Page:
New York City needs dedicated lanes for bicyclists and e-scooter riders, argues a new column in City Limits. According to the author, transportation researcher and advocate Rachel Weinberger, the Covid-19 pandemic has revealed the urgent need for a renewed investment in protected infrastructure.
The city’s empty streets in the early days of the pandemic led to reckless driving and traffic deaths, the column notes, but the return to pre-pandemic traffic levels have seen gridlock, injuries, pedestrian deaths, and cyclist fatalities. “Instead of returning to what we had, we have a chance to do better,” Weinberger writes. “We can use this moment to position ourselves in ways that best serve New Yorkers—those who have stayed, those who will return, and the newcomers who will power New York’s next cycle of growth.”
The column argues that the city must change the status quo of its roadways, which have 10,000 miles of car lanes and 3 million parking space, but only 1,240 miles of bicycle lanes, of which only 500 miles are protected. “Our city streets are designed for cars even when more than half of New York households do not own cars,” Weinberger writes. Whereas cities like Paris, London, and Bogota adapted to the pandemic by adding bicycle lanes and decreasing pedestrian and cyclist deaths, New York City arguably lags behind. Authorities have not responded to the increase in the use of e-scooters, e-bikes, and e-mopeds by creating protected lanes, and the deaths of three Revel moped riders resulted in the company pausing its service in the city.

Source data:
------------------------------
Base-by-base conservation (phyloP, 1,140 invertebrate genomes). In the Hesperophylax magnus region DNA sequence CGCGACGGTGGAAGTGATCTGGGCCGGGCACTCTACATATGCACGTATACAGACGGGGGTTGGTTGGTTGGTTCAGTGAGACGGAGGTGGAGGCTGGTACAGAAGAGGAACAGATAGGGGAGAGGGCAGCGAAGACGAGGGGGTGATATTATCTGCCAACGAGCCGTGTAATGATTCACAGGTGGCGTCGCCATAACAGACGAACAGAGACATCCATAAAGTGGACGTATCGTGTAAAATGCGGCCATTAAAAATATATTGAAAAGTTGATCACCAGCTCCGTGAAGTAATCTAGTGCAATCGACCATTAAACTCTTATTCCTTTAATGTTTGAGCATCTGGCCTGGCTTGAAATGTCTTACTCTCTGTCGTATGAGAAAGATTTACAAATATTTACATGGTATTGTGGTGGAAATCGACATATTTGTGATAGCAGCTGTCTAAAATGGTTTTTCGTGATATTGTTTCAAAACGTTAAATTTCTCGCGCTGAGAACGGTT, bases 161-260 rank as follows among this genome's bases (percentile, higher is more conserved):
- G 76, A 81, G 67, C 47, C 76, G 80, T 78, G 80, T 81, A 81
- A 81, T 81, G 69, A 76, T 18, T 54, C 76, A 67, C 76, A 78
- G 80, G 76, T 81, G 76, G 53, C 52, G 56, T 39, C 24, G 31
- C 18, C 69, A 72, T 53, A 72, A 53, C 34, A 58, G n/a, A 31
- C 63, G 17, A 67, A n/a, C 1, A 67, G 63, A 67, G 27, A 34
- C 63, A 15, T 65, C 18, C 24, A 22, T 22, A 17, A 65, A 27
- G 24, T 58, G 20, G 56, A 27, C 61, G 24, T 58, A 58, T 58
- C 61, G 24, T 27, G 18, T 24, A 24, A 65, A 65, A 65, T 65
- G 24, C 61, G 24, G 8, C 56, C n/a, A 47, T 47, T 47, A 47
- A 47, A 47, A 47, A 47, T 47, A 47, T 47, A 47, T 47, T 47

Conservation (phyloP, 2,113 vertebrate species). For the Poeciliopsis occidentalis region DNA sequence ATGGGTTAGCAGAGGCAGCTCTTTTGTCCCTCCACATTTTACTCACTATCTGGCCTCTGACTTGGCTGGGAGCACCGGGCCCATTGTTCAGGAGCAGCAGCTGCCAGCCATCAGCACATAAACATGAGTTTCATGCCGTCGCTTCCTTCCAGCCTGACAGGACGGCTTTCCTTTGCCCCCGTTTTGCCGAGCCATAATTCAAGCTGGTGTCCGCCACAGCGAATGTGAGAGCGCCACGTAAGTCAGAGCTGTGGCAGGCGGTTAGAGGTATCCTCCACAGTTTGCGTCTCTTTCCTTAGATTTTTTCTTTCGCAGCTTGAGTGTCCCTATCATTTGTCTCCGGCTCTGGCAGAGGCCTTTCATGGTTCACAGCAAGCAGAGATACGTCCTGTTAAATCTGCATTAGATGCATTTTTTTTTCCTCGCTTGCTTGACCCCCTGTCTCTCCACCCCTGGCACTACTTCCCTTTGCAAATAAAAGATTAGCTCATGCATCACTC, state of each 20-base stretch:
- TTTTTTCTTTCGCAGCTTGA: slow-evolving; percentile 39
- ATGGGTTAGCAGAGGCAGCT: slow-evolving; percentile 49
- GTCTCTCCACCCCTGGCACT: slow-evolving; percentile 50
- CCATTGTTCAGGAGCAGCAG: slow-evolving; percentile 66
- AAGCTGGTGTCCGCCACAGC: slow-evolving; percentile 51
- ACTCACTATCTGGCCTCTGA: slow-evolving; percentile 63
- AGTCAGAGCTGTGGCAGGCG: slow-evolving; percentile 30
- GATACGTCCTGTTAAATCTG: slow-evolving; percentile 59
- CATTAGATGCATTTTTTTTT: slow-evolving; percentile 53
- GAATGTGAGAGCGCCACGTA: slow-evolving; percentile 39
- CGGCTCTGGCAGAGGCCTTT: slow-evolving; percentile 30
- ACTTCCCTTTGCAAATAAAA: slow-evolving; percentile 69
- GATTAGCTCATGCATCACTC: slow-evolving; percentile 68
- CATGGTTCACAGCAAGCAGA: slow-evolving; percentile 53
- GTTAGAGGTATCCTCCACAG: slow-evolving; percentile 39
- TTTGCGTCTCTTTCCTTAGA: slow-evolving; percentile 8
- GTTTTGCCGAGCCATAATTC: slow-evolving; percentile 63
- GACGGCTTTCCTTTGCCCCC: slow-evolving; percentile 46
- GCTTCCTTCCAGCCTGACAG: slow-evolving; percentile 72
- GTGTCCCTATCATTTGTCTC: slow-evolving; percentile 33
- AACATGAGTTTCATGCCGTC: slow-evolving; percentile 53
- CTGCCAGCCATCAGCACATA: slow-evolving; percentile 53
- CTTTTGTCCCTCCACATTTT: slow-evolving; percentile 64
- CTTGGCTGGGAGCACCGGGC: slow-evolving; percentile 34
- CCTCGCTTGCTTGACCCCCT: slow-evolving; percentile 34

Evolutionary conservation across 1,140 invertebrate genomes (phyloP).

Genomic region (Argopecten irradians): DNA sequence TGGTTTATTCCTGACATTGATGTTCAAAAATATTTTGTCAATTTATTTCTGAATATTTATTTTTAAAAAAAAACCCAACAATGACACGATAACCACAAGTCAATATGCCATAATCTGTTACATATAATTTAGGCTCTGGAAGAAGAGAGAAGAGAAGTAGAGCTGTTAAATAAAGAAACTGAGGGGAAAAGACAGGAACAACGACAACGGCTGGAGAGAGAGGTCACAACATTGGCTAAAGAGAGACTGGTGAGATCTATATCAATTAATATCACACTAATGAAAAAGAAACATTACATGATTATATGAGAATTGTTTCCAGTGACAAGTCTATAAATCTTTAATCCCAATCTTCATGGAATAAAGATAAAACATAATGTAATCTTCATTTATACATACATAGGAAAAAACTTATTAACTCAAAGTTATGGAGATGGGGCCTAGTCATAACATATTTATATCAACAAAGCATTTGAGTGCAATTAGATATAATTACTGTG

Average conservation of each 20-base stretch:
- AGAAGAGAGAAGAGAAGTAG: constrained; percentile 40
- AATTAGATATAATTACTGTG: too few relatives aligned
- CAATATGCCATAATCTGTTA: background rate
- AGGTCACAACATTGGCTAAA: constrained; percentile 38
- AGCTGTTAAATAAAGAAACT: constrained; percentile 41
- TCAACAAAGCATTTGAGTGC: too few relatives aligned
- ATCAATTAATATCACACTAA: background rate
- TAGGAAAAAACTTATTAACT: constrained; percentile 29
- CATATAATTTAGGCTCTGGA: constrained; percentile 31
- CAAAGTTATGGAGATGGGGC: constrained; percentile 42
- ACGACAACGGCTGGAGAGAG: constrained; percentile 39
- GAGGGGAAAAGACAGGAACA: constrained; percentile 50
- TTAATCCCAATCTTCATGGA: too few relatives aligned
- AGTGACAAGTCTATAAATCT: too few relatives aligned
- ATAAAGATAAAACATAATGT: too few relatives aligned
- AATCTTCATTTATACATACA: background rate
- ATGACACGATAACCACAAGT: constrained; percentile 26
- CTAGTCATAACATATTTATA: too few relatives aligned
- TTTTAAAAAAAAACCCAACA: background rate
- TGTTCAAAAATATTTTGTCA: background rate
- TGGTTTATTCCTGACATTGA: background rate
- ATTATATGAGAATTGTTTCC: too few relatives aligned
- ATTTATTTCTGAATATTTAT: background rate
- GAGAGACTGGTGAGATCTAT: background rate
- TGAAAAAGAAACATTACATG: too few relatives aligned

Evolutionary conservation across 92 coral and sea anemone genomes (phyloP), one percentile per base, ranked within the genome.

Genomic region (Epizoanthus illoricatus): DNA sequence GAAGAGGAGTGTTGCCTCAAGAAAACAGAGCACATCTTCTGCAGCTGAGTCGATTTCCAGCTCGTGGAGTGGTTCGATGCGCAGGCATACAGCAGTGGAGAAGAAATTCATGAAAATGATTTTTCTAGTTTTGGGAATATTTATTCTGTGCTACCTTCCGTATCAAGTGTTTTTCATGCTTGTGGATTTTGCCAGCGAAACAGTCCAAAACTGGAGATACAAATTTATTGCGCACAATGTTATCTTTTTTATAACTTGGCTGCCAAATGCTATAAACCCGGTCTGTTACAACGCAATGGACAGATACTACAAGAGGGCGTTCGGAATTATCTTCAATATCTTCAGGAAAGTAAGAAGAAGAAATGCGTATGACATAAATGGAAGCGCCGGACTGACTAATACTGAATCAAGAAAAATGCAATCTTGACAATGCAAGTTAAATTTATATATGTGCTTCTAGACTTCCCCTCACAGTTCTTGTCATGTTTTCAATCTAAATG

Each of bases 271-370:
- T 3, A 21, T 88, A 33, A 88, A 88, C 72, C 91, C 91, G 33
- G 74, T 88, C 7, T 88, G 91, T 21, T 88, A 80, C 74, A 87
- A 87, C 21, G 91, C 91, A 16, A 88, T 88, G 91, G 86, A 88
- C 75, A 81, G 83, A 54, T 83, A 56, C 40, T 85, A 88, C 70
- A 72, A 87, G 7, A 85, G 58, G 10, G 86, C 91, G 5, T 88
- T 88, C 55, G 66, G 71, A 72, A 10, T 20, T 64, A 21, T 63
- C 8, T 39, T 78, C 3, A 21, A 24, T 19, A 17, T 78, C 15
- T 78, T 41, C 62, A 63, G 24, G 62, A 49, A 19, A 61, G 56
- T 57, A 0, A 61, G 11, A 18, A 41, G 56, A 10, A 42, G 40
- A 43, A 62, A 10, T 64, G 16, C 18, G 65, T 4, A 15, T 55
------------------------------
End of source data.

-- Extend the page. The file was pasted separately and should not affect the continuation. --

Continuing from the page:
The column argues that policy changes and infrastructure investments, such as the construction of a protected cycling network, will make the streets safer for cyclists and e-bike riders, many of whom are essential workers who keep the city functioning during the pandemic. It also points to the proliferation of SUVs, “which in recent years have accounted for a growing portion of pedestrian and cyclist fatalities,” as an impediment to roadway safety efforts.
More information about advocates’ efforts to make New York City safer for cyclists is available via City Limits.